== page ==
Stroke prevention

Bob Hatcher

August 19, 2011

          Two weeks ago this column outlined the most important early signs and symptoms of strokes. These are very important because there are remarkable agents that can be used to treat strokes that must be given within hours of the onset of a stroke. To review, the early symptoms of a stroke are:

  • Sudden numbness or weakness of face, arm or leg, especially on one side of the body
  • Sudden confusion, trouble speaking or understanding
  • Sudden trouble seeing in one or both eyes
  • Sudden trouble walking, dizziness, loss of balance or coordination
  • Sudden severe headache with no known cause
  • Double vision, drowsiness, nausea or vomiting.
  • Sometimes the warning signs may last only a few moments and then disappear. These brief episodes, known as transient ischemic attacks or TIAs, are sometimes called “mini-strokes.”

Perhaps even more important than the early signs of a stroke are the many things a person may do over the course of a lifetime to decrease his or her risk of ever having a stroke. Here are some:

Do not smoke. There is simply no safe number of cigarettes. If you do not smoke, never start. If you do smoke, stop smoking as soon as possible. If you have tried to stop smoking and it didn’t work, try again. Smoking does at least 5 things to increase a person’s risk for a stroke. No single habit is more dangerous to a person’s health than smoking except, perhaps, text messaging while driving.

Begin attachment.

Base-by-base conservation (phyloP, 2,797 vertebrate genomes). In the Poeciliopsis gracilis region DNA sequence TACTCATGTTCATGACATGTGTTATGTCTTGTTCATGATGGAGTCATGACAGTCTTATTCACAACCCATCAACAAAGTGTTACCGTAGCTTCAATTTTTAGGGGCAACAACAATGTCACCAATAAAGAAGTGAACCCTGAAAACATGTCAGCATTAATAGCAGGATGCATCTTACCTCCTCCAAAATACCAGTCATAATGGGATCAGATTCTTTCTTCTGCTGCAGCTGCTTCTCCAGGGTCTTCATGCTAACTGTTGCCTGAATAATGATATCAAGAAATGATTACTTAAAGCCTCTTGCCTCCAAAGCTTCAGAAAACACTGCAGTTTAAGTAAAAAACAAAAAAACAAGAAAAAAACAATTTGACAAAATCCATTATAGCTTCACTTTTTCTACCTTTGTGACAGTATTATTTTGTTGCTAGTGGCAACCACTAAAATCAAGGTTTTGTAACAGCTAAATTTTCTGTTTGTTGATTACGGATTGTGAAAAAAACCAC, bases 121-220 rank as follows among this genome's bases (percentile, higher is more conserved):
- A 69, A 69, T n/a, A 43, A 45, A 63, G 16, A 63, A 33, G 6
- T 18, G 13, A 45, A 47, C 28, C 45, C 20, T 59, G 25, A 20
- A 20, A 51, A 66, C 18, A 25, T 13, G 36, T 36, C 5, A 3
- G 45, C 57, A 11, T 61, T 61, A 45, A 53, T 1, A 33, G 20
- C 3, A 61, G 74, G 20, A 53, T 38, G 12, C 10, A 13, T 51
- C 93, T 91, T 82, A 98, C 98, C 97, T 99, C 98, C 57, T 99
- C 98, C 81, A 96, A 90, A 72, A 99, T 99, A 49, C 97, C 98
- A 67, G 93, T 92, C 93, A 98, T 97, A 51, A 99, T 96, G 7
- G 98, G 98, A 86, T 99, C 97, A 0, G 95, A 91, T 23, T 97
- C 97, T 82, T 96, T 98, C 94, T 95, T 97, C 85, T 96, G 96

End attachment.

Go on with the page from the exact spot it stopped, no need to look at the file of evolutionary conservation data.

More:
Get regular physical exercise. Exercise more!

Avoid long periods of complete inactivity.

Maintain you proper weight.

Eat right: cut down on salt; eat lots of fruits and veggies; and avoid excessive calories.

Do the things that will help you avoid hypertension and if you ever develop high blood pressure, work with your doctor or nurse practitioner to bring your blood pressure into the normal range.

Atrial fibrillation, a type of irregular heartbeats, causes one out of four strokes in people after age 80. You and your physician can consider the use of blood thinning agents if you have atrial fibrillation.

After the age of 50 it is recommended that people consider with their physician the wisdom of taking aspirin on a daily basis to prevent blood clots that can cause a stroke or heart attack.

Avoid diabetes and if you have diabetes work compulsively to control your diabetes as it raises a person’s risk for having a stroke in a number of ways.

Of the 138 articles I have now written for the Clayton Tribune, this is the one I encourage you to cut out and post on your refrigerator or onto a bulletin board you look at every day.  It could save your life!